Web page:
This winter season sure started off with a bang as one cold front followed another throughout most of the country. While we only dropped to 16 degrees F twice, we had several consecutive weeks of high temperatures around the freezing mark which put plants in the garden in a deep freeze, while our soil also froze several inches deep. Temperatures have since then moderated back to normal for the season. Now, we hope that because many plants have received their required winter chilling hours, they will have the good sense to stay dormant. Oh look, here comes more cold weather.
I have been speaking around the country this winter and was in south Florida (Naples) for the deep freeze there, then off to Houston which hit 12 degrees F just before I arrived, after enduring only light frosts over the last 15 years. It will certainly be interesting to see what comes through after these freezes, which is where we really get useful winter hardiness data. Here at PDN we welcome the cold as we look to establish hardiness limits on our new trial plants. Our lows of 16 degrees F took out some of our test agaves including A. bovicornuta, A. congesta, A. hiemiflora, A. shrevei v. magna (A. shrevei v. shrevei is fine), A. horrida v. horrida (A. horrida v. perotensis are fine), A. deserti, and A. garciae-mendozae). These are plants that we expected to die, but wanted to confirm our suspicions.
We have also been testing a number of cycads, which have proven to be an interesting experiment. Over the last few years we have found Cycas taitungensis, Cycas panzhihuaensis, and Dion edule to survive 9 degrees F. This year, we planted Ceratozamia hildae, Ceratozamia kuesteriana, Ceratozamia latifolia and several others outdoors and so far, they look great…so we’re ready for colder temperatures to arrive.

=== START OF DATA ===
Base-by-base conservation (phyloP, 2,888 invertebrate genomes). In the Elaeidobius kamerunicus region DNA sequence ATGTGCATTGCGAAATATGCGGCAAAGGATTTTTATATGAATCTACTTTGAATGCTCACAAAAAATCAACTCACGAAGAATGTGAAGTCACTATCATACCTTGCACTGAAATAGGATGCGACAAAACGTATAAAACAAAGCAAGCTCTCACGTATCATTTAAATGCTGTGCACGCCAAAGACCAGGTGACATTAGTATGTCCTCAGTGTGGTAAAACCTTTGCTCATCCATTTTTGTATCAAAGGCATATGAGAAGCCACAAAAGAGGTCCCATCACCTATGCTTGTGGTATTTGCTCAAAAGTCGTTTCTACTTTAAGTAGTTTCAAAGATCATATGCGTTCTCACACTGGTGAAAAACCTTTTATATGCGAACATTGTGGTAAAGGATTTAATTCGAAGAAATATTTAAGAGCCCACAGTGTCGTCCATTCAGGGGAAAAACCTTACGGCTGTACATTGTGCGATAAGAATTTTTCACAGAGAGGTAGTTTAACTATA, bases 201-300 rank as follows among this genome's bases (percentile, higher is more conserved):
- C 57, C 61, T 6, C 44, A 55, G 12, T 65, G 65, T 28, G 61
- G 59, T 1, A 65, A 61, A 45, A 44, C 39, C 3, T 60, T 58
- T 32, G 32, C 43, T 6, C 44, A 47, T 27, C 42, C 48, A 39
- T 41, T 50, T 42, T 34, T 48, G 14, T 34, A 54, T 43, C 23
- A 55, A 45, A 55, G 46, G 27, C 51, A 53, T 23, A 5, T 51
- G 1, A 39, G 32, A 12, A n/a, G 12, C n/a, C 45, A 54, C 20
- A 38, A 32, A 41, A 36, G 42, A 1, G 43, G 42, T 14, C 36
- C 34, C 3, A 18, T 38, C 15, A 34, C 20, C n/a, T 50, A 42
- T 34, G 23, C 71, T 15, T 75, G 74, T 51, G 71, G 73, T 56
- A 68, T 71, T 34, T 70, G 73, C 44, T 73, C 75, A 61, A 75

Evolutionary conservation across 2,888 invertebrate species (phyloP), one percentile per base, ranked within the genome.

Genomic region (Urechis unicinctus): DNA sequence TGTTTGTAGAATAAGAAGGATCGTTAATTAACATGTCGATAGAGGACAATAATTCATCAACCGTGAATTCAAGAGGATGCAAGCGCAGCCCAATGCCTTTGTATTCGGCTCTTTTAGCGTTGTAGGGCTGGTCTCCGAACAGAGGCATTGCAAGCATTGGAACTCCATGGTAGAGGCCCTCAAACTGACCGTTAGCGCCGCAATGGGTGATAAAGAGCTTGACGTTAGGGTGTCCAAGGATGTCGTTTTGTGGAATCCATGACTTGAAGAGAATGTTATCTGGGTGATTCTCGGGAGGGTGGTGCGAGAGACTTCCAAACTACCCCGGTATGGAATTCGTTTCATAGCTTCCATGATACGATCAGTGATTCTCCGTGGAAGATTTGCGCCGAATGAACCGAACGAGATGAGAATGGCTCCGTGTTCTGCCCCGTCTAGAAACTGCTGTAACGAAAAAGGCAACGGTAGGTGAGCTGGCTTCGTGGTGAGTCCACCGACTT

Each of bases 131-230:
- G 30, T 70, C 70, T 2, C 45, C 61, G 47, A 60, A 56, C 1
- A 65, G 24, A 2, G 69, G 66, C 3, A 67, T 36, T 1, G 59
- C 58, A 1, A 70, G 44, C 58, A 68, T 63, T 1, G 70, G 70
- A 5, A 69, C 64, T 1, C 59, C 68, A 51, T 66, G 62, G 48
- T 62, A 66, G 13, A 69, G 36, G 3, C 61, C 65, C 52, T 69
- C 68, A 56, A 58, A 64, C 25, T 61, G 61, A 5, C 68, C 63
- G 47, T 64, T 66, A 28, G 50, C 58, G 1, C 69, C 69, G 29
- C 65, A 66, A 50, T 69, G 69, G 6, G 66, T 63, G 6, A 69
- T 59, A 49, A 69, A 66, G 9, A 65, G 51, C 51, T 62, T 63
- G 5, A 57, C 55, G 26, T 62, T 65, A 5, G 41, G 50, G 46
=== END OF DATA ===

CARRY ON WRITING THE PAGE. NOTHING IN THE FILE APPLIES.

Despite the cold weather, there are still plants in flower. Iris unguicularis has been amazing, producing flowers as soon as the temperatures rose past freezing. This is such a wonderful iris, we hope everyone that is within its hardiness zone gives it a try…for the rest of you, it’s a great plant for the sunroom where you can enjoy the sweetly fragrant flowers.
One of the winter chores many gardeners engage in is cutting back old hellebore foliage. While we endorse the practice, I’d caution you about doing it too early. I like to wait until the first flowers are just ready to open before removing the old foliage because despite being often tattered, the foliage serves to keep the plant cool and slow down the development of the flower buds. If the foliage is cut too early, the plant develops faster and the buds and flowers reach a size that can become damaged if the temperatures drop into the low- to mid-teens F. If you’re a neat freak and have already trimmed your hellebores, a light layer of evergreen branches or pine straw will really help to protect and slow them down in the case of upcoming cold temperatures. The great thing about hellebores is even if the earliest buds are damaged, new buds will still be produced as long as the plant isn’t too far along.
Another task that we like to perform in the winter is to removing the old wood chip mulch in our garden paths and replacing it with fresh wood chips. We usually do this task every 2 years by shoveling the old broken down chips and tossing them into the adjacent planting beds. This effectively uses our paths as a compost pile, and is a great time to perform this chore, since most perennials are dormant.
Not only have we been working outdoors, but we’ve spent the winter writing plant articles. Since we already have 5 new articles posted on the web on topics including Colocasias, Epimedium, Salvia, Hellebores, and Pulmonaria. Some of the articles are updates/expansions of previous articles, while the others are entirely new. Web experts tell us that no one reads anything other than short articles on the web, and if that’s the case, these aren’t for you. If on the other hand, you like more detailed information, we hope you enjoy what we’ve put together. We’re still writing, so there are many more to come, but check out the completed articles…